Tuesday, June 27, 2000

CPS board approves charter school in East End

By Andrea Tortora
The Cincinnati Enquirer

        A charter school called the East End Community Heritage School, one of the first in the state created by a school district, will open in eight weeks.

        The school will lease the Highlands building from Cincinnati Public Schools for $61,200.

        There are 150 students from six school districts en rolled, said Bonnie Kroeger, one of the school's board members.

        The one-year lease agreement between CPS and the charter school takes effect July 1. The deal was approved by the CPS board of education Monday.

        East End Community School plans to educate up to 450 students in kindergarten through 12th grade within five years.

        “Many of these students are no longer in school, including one 10-year-old boy who has not been in school for a year,” Ms. Kroeger said. “These are the kids we were created to serve.”

        John Rothwell, CPS' charter schools manager, said the school's program of studies will focus on the East End's Appalachian heritage and efforts to reduce the neighborhood's high dropout and truancy rates.

        Official dropout rates for the East End stand at 49 percent, Mr. Rothwell said.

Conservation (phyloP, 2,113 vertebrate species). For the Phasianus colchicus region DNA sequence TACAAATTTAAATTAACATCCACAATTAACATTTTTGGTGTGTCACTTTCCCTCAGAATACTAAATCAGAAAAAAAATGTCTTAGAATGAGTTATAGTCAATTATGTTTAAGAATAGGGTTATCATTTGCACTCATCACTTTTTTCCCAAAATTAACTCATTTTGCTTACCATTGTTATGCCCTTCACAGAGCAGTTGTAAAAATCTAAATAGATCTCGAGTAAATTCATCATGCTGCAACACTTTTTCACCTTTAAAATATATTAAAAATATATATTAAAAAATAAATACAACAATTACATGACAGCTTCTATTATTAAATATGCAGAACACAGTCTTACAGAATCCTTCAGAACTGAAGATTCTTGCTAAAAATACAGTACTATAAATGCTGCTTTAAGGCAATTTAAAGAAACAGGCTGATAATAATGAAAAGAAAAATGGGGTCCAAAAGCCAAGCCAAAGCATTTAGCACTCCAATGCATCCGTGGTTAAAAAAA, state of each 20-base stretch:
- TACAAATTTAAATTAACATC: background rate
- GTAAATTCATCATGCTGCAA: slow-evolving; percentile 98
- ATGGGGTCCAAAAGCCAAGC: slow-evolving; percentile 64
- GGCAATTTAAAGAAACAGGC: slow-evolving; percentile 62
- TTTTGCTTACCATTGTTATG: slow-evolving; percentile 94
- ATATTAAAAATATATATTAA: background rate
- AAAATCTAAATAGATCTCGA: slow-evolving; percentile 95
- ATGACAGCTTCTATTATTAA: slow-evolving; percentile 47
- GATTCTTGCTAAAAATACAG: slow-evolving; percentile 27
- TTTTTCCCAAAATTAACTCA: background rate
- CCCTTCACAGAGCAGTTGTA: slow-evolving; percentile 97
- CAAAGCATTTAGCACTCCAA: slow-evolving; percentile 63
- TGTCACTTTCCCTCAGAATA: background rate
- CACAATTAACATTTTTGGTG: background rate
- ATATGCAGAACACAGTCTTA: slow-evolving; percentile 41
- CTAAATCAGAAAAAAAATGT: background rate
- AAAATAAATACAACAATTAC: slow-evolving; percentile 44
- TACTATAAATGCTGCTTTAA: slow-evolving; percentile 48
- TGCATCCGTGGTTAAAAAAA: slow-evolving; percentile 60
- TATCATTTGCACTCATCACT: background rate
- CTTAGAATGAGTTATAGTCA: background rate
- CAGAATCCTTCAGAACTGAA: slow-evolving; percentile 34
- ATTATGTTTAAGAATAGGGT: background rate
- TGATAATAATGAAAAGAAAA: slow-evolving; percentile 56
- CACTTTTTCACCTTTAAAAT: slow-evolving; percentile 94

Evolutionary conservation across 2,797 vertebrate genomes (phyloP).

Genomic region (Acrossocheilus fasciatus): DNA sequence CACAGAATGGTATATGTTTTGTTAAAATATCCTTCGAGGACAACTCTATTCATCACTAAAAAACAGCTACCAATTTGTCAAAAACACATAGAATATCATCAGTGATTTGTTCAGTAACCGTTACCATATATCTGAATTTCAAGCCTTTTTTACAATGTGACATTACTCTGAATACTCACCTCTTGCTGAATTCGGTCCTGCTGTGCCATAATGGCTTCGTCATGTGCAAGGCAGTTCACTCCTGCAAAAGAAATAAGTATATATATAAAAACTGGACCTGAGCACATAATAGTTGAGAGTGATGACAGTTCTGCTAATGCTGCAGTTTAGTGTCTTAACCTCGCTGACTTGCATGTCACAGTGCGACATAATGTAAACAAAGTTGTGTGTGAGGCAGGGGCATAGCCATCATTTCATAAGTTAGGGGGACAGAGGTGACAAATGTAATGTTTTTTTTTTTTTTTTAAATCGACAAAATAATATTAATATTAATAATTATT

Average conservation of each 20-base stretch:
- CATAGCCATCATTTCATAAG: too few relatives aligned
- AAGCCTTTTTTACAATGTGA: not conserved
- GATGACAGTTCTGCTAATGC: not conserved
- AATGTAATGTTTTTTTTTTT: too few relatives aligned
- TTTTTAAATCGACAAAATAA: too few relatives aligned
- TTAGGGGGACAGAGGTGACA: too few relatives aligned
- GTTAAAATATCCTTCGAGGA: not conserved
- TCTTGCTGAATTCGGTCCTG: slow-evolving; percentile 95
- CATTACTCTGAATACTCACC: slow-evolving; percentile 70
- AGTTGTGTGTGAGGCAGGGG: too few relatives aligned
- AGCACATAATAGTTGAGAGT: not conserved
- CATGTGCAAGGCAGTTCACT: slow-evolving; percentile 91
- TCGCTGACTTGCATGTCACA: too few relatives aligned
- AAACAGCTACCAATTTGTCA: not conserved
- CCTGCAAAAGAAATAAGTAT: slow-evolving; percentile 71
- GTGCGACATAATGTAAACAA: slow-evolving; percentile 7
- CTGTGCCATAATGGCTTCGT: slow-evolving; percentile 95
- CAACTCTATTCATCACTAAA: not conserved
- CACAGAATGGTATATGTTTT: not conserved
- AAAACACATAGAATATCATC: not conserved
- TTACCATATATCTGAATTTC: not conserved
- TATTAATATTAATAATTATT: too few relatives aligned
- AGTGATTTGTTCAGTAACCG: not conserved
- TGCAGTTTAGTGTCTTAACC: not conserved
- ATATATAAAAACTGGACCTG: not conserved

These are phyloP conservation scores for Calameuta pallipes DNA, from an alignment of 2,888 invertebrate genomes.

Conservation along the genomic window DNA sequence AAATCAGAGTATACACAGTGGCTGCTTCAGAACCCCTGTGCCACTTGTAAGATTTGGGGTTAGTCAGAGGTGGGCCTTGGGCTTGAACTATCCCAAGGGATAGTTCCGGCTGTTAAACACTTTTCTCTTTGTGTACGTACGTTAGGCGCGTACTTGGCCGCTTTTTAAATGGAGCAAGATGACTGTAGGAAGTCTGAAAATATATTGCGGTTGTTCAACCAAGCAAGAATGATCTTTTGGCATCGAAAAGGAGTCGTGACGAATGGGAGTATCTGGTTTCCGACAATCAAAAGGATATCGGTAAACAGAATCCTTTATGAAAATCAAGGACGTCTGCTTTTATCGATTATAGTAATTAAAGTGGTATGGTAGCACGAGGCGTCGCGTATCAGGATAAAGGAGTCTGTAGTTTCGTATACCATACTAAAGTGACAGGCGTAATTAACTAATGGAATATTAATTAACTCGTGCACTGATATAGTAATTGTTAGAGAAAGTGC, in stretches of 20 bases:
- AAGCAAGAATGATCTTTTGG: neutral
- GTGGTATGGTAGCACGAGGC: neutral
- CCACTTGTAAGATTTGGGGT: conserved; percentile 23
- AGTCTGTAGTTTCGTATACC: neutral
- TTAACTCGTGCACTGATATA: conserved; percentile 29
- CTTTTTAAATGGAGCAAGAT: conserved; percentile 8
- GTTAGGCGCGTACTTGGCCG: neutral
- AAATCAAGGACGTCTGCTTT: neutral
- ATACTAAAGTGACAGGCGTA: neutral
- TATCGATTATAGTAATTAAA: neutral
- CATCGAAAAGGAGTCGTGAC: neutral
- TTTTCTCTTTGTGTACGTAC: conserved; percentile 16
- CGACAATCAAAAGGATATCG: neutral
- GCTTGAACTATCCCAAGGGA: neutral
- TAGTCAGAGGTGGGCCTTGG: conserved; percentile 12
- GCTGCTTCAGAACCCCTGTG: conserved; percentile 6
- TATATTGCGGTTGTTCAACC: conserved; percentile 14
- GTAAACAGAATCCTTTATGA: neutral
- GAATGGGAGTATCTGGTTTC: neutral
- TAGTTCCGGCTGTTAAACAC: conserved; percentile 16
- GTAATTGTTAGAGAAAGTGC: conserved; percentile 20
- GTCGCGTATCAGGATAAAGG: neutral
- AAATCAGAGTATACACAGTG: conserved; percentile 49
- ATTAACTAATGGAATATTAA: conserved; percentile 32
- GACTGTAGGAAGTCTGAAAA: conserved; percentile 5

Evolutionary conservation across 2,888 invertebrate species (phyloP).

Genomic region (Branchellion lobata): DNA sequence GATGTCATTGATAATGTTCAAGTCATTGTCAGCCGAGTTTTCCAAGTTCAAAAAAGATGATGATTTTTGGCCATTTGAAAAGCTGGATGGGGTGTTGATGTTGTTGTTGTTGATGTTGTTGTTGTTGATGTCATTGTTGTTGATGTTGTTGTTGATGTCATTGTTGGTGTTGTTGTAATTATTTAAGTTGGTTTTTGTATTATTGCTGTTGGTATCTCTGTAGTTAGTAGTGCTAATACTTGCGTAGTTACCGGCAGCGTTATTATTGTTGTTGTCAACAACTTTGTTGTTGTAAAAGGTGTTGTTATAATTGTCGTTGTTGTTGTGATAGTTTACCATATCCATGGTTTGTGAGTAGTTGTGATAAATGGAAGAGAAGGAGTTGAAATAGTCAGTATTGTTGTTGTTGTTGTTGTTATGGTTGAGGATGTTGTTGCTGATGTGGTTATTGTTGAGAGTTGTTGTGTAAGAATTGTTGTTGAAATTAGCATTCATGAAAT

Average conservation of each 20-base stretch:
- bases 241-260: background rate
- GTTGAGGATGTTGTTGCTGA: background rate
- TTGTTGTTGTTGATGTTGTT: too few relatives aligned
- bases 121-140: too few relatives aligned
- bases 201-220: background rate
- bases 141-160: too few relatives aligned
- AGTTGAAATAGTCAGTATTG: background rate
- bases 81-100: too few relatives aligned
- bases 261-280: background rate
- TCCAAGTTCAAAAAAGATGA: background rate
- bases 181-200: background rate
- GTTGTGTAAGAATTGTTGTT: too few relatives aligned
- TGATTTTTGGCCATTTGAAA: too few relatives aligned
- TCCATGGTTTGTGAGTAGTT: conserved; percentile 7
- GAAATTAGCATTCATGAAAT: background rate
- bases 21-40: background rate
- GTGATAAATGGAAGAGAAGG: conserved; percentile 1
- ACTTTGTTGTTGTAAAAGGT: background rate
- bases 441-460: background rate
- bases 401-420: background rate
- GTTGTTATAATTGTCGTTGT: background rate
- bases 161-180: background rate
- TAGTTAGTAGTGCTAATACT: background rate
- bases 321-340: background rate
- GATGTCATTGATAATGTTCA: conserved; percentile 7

Community members and the district say a K-12 school could help reduce attendance problems, which tend to crop up after the eighth grade.

        Charter schools receive public funding from the state but operate separately from local districts. They are run by nonprofit organizations.

        Cincinnati has five charter schools approved by the state with an enrollment of 1,800. As of January, Ohio had 47 charter schools with 10,000 students.

        Three new charter schools were approved by the CPS board in January, making Cincinnati the first district in Ohio to create its own charter schools.

        Cammie Montgomery, principal at East End, said the school will work with CPS administrators.

        “We still need volunteers to do work,” she said.


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